Presentation on theme: "Comparing Methods for the Real- Time Measurement of Secondhand Tobacco Smoke Particles Neil E. Klepeis Visiting Scholar, Stanford University, Department."— Presentation transcript:
Comparing Methods for the Real- Time Measurement of Secondhand Tobacco Smoke Particles Neil E. Klepeis Visiting Scholar, Stanford University, Department of Statistics http://Klepeis.Nethttp://ExposureScience.Orgneil@klepeis.net
Background Issues: Real-Time Particle Instruments n Can these instruments be used to characterize secondhand smoke? n Are they sensitive? n Are they convertible to standard measures? n Are they reliable and consistent?
Addressing the Issues n Field Studies of Secondhand Smoke Exposures n Controlled Studies of Exposure Factors n Controlled QA Studies Systematically Comparing and Evaluating Instruments
Consistency and Correspondence n Do different monitors of the same type match each other? n Does the same monitor react the same on different days when using the same source and the same or different environmental conditions? n Can readings from one type of monitor be used to predict those of another? n Is the relationship between monitors of different types the same under different conditions, time scales, etc?
Four Suites of Side-by-Side QA Experiments (1). 31 Cigarette & Incense Experiments: Commercial Location; Grimm, Ecochem, Filters, Piezobalance (2). 7 Cigarette Experiments: Residential 44 m 3 Bedroom; MIE DataRam, Ecochem, Piezobalance, Humidity, Temperature (3). 5 Cigarette Experiments: Residential 44 m 3 Bedroom; Grimm, Ecochem, Piezobalance, Nephelometers. (4). 15 Cigarette Experiments: Residential 44 m 3 Bedroom; Grimm, Ecochem, PC/DC, Piezobalance, Nephelometers, SidePak, Humidity, Temperature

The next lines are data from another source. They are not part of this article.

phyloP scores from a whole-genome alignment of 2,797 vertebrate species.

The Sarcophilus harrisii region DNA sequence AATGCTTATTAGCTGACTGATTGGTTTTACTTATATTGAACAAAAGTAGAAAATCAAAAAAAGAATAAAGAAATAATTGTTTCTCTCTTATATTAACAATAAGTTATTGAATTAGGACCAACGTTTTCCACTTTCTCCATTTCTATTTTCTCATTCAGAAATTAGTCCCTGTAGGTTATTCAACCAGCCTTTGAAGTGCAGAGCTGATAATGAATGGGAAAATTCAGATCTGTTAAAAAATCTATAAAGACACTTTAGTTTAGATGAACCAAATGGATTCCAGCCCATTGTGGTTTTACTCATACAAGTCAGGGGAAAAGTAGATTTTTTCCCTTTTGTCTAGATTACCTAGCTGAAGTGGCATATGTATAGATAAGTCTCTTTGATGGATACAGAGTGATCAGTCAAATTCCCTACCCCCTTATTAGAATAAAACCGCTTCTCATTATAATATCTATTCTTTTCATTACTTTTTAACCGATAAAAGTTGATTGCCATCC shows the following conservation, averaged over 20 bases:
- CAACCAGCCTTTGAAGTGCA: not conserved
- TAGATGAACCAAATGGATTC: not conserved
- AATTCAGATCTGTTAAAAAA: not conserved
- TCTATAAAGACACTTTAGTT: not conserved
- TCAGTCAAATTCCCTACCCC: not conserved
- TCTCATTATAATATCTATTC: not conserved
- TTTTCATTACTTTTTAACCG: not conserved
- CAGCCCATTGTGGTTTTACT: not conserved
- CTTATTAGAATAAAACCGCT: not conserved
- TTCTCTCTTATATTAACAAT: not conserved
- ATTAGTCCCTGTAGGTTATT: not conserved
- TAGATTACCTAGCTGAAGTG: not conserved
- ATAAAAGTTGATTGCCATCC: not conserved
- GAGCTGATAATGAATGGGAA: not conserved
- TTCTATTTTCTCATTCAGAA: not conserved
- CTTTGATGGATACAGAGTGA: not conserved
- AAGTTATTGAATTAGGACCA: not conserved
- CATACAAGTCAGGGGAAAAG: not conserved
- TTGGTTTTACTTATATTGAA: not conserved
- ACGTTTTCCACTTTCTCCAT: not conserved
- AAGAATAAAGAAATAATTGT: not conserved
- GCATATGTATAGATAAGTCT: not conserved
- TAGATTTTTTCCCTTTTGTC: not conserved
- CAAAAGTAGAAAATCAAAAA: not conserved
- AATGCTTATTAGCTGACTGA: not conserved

Summary and Conclusions: Instrument Evaluation n Real-time instrument measurements can be related to standard methods and are generally sensitive, consistent, dependable, and quantitative indicators of tobacco smoke concentrations. n Matched instruments are very comparable, e.g., for use in studies of relative exposures n Factory calibrations of aerosol monitors cannot be assumed to be reliable for application to SHS n Two instruments analyzing different aerosol components and sizes may have a nonlinear relationship when including both fresh and aged aerosol n Light scattering instruments have a linear relationship to respirable mass, with an associated conversion factor n Instrument responses and relationships vary by composition and size of particle emissions n Relative humidity appears to have a small effect (50 to 75%)
Future Work on Real-Time Particle Monitoring n Formalize Central Tendency and Variability in Instrument Interconversion Factors n More Side-by-Side Comparison of Instrument Responses in the Field n Consider Mixture of Cigarette Types n Use Real Smokers
Upcoming Report on Instrument Evaluation n Detailed description of all experiments n Results of all instrument comparisons n Best estimates of instrument conversion factors n Contact: firstname.lastname@example.org n Web: http://ExposureScience.Org
Last Words n Real Time Methods Allow us to Identify the Impact of Specific Minute-by- Minute Changes in Environmental Conditions and Human Behavior on Exposure n Unique Tool to Judge the Effectiveness of Exposure Reduction Measures n Immediate and Dramatic Feedback for Interventions n Development of Educational Materials
Acknowledgements n Wayne Ott, Stanford University n James Repace, Repace Associates n Paul Switzer, Stanford University n Lynn Hildemann, Stanford University n California Proposition 99, UCSF n Tobacco-Related Disease Research Program of California (TRDRP) n Flight Attendant Medical Research Institute (FAMRI) in Miami, FL n U.S. Environmental Protection Agency